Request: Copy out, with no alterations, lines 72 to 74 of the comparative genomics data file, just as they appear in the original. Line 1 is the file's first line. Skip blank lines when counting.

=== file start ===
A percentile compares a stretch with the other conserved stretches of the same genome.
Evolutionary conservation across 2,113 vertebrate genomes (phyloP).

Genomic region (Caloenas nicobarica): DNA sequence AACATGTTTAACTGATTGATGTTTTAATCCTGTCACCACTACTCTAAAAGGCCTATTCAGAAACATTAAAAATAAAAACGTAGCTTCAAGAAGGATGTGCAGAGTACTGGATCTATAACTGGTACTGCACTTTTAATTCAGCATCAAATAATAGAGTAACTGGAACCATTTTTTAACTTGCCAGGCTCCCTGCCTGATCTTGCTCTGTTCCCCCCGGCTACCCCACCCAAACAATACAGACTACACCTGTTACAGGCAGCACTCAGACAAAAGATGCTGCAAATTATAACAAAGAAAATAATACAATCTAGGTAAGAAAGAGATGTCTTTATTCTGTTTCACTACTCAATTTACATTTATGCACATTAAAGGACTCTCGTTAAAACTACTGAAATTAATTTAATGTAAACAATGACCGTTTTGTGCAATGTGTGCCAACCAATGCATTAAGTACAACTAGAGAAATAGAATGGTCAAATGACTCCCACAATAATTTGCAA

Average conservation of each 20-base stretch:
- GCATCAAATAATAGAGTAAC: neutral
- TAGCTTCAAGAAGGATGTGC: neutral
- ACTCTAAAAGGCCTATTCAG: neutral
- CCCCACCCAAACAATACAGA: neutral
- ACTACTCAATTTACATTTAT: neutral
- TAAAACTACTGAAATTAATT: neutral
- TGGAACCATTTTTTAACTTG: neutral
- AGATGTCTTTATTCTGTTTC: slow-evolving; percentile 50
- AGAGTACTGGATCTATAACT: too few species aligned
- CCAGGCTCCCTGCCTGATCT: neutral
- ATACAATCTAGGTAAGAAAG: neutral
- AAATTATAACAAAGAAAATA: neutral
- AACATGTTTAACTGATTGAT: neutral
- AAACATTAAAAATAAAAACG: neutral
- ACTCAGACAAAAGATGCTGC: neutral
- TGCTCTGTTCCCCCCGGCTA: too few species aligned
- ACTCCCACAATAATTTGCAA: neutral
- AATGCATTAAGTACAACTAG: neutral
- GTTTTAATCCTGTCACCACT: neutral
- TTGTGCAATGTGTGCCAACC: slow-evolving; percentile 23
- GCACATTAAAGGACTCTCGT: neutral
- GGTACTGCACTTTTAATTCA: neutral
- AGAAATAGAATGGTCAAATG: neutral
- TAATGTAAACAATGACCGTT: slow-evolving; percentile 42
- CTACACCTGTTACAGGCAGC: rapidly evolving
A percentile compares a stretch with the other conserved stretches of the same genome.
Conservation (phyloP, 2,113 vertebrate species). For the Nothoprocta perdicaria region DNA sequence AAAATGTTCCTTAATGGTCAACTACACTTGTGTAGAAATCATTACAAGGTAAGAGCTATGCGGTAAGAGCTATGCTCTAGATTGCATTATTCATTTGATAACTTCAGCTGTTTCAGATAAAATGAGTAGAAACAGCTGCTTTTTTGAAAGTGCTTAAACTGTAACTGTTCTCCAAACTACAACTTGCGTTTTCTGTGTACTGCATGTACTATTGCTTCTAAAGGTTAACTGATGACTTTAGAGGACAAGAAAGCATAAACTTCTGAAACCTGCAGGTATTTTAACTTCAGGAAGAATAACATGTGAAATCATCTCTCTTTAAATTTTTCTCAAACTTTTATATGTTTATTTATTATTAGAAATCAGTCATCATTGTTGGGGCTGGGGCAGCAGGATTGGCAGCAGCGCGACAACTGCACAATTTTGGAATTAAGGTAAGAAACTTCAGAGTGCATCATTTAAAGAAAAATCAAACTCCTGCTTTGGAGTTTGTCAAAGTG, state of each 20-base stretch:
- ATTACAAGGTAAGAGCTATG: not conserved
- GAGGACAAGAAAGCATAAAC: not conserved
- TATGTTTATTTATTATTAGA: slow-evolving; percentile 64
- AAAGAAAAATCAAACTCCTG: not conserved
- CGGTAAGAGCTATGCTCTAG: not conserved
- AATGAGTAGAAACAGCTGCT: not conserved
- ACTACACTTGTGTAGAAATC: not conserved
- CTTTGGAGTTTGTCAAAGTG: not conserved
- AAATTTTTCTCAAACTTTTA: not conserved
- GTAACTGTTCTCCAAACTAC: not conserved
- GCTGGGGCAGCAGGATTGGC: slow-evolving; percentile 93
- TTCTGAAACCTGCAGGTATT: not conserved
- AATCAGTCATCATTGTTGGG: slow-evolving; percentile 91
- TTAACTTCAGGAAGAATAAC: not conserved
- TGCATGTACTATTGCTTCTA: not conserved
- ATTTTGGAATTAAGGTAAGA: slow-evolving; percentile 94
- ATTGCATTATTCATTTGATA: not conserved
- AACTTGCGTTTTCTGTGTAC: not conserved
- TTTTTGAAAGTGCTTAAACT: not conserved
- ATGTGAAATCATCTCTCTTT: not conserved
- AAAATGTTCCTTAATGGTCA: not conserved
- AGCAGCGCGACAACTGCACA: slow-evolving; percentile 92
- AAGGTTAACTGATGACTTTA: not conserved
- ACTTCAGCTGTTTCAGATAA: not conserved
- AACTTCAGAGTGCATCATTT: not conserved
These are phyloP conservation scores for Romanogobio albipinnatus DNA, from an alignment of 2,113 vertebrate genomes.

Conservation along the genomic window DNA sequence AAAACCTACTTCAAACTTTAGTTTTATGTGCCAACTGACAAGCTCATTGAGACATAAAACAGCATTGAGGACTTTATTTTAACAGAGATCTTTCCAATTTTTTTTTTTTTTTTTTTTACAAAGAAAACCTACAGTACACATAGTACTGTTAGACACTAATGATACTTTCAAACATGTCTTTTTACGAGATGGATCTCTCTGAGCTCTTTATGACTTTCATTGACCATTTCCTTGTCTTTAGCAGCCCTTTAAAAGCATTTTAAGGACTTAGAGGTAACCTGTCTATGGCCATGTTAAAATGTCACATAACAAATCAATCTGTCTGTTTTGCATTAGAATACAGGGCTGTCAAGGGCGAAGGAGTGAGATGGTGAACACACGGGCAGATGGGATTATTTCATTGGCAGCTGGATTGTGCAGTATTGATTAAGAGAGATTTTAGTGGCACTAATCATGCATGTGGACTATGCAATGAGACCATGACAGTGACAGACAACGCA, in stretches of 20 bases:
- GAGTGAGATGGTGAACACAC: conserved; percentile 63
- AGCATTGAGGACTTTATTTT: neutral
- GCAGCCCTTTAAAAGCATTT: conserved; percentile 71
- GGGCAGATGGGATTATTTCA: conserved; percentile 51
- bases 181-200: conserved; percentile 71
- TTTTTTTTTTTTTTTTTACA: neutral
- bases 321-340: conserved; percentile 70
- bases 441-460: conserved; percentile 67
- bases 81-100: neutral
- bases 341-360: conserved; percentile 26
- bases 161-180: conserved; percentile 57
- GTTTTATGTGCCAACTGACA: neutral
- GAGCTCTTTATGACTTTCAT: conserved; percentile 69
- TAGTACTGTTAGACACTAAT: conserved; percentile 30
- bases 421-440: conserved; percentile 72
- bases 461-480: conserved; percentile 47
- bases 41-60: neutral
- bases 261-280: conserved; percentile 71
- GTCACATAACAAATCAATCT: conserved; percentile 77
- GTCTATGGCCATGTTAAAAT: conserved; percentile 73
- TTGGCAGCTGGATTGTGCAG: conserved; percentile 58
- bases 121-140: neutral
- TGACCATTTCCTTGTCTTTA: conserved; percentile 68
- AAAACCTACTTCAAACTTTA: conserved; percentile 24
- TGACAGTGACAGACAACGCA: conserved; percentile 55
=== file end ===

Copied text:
- TAGTACTGTTAGACACTAAT: conserved; percentile 30
- bases 421-440: conserved; percentile 72
- bases 461-480: conserved; percentile 47